The Saudi teen's fairy tale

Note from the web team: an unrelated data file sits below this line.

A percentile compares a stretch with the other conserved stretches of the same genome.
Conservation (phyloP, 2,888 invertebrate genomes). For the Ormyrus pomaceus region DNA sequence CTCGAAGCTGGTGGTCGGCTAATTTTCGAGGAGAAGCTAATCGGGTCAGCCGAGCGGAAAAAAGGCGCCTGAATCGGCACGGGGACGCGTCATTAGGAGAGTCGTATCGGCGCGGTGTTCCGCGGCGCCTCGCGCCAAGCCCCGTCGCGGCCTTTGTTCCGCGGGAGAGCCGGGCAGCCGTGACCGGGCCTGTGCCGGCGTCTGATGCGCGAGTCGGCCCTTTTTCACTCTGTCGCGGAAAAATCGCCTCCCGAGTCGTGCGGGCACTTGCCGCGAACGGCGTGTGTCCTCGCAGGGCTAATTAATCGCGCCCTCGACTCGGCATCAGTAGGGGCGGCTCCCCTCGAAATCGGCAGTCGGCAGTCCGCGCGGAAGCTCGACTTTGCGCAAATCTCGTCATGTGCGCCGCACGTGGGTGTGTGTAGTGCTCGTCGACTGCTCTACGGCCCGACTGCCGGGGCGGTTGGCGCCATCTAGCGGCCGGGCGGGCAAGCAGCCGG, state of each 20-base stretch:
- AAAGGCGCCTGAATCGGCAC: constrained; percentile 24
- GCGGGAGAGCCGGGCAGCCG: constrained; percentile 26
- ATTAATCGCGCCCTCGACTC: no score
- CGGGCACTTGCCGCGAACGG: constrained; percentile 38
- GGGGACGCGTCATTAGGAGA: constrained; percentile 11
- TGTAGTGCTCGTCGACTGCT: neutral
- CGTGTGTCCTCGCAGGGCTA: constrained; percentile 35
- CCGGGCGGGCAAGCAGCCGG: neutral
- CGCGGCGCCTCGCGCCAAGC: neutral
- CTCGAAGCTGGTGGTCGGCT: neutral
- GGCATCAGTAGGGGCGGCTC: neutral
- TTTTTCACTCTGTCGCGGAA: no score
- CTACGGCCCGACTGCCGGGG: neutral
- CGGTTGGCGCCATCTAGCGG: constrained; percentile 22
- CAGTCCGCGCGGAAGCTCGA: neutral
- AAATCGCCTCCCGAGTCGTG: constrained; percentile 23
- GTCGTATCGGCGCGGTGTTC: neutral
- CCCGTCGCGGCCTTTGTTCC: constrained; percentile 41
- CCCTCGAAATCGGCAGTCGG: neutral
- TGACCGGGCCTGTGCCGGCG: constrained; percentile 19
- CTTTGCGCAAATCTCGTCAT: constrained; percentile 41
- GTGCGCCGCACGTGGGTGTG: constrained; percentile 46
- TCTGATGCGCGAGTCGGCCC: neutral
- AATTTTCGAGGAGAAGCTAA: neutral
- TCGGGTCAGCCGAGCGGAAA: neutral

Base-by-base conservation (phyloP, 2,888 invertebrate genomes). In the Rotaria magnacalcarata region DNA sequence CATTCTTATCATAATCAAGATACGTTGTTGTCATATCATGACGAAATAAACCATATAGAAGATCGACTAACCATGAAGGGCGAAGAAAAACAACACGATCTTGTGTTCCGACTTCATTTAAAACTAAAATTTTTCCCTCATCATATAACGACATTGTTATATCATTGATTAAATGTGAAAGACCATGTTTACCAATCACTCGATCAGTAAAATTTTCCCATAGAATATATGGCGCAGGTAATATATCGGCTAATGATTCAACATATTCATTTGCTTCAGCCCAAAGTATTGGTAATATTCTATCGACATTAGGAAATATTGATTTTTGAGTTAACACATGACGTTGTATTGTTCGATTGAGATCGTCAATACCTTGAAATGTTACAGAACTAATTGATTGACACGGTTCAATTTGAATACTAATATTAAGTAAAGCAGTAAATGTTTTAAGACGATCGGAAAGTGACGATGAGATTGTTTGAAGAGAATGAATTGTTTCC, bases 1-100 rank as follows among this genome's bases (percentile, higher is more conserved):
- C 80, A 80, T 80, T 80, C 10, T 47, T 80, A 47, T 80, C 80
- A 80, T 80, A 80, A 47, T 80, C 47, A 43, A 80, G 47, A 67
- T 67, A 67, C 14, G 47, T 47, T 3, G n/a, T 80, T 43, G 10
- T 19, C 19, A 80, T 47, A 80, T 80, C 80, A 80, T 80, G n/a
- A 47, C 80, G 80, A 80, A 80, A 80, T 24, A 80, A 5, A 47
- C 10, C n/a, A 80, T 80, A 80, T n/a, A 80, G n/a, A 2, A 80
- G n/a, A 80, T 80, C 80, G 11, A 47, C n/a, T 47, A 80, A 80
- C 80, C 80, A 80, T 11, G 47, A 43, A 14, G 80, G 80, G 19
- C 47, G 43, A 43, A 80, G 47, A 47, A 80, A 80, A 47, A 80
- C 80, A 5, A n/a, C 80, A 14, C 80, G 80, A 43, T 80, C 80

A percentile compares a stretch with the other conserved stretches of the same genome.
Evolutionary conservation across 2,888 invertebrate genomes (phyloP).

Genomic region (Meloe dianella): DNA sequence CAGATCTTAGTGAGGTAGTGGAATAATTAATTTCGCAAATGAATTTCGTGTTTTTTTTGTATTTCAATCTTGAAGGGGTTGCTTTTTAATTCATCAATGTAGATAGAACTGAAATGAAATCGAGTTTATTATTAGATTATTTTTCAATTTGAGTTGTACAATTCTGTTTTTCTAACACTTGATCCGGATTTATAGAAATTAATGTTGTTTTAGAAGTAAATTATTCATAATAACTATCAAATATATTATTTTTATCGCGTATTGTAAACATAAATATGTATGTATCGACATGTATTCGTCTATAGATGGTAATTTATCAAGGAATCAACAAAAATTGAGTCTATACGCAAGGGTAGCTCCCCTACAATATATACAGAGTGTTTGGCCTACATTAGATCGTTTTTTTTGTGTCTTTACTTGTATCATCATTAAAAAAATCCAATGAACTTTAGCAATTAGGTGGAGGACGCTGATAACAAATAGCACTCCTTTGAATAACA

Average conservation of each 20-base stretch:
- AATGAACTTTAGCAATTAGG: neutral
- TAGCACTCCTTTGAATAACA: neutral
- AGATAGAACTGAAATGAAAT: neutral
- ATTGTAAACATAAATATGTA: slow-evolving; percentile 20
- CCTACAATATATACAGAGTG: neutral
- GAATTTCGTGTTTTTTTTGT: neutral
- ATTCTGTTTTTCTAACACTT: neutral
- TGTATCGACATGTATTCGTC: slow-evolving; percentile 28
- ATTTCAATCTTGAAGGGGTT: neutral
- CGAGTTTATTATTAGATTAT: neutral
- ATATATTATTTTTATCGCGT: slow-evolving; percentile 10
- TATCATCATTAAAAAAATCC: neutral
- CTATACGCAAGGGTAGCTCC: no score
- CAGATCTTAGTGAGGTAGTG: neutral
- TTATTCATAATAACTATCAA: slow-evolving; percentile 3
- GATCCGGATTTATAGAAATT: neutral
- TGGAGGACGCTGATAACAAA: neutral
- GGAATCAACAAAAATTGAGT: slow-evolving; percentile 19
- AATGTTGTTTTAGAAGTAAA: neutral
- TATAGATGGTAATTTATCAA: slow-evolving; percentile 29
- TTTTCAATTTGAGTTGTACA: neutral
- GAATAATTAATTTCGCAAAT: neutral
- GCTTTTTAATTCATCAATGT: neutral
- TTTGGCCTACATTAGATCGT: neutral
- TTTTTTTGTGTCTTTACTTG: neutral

It has been a fairy tale ending for the Saudi teen, Rahaf Mohammed al-Qunun, who finally arrived in Canada after being offered asylum there. But all this happened after her amazing display of grit and determination. Quite simply, it would have been a ghastly death had her efforts failed. But her coming out with all the relevant details on social media and her determination to prevail over all odds and her "impending fate" brought her and so many great relief. There was, understandably, a good deal of confusion over where she would be resettled. Canadian PM Justin Trudeau later said his nation had accepted the request made by the UN refugee agency, UNHCR. Canada's Minister of Foreign Affairs Chrystia Freeland, who was there at the airport to receive Rahaf. Canada's decision to offer asylum to the girl may do little to mend relations with Saudi Arabia, which nosedived last summer after officials in Ottawa accused the kingdom of human rights violations and demanded the release of imprisoned activists. Saudi Arabia responded by freezing new trade and investment deals, suspending flights to Canada, reassigning students studying there and expelling Canada's ambassador to Saudi Arabia while recalling its own. Qunun flew to Thailand from Kuwait to escape her family, saying she feared they would kill her because she renounced Islam. She had intended to fly on to Australia but barricaded herself in a hotel room in Bangkok's main airport after Thai immigration officials attempted to deport her back to the Middle East. In response to the media campaign, Thai authorities allowed Qunun access to the UNHCR and did not deport her to Kuwait. "3rd country," she said, in a reference to resettlement in Canada. "I did it." She also thanked the supporters she said had saved her life. "Truly I have never dreamed of this love and support," she said. It is not an automatic right for refugees to be resettled and fewer than one per cent of the millions of registered refugees globally were resettled in 2017, according to the UNHCR. It welcomed Canada's decision to "provide international protection and a long-term solution" for Qunun as a resettled refugee. UN High Commissioner for Refugees Filippo Grandi said the Saudi teenager's plight had highlighted the precarious situation faced by millions of refugees worldwide. Qunun's story has also put Saudi Arabia's male guardianship system, which restricts many aspects of women's lives, back under international scrutiny. Qunun had continued to refuse to meet with her father and brother before leaving Thailand. What really matters is the fact that she is safe, in good health and good mental health too. Elated as she surely must be, she looks happy.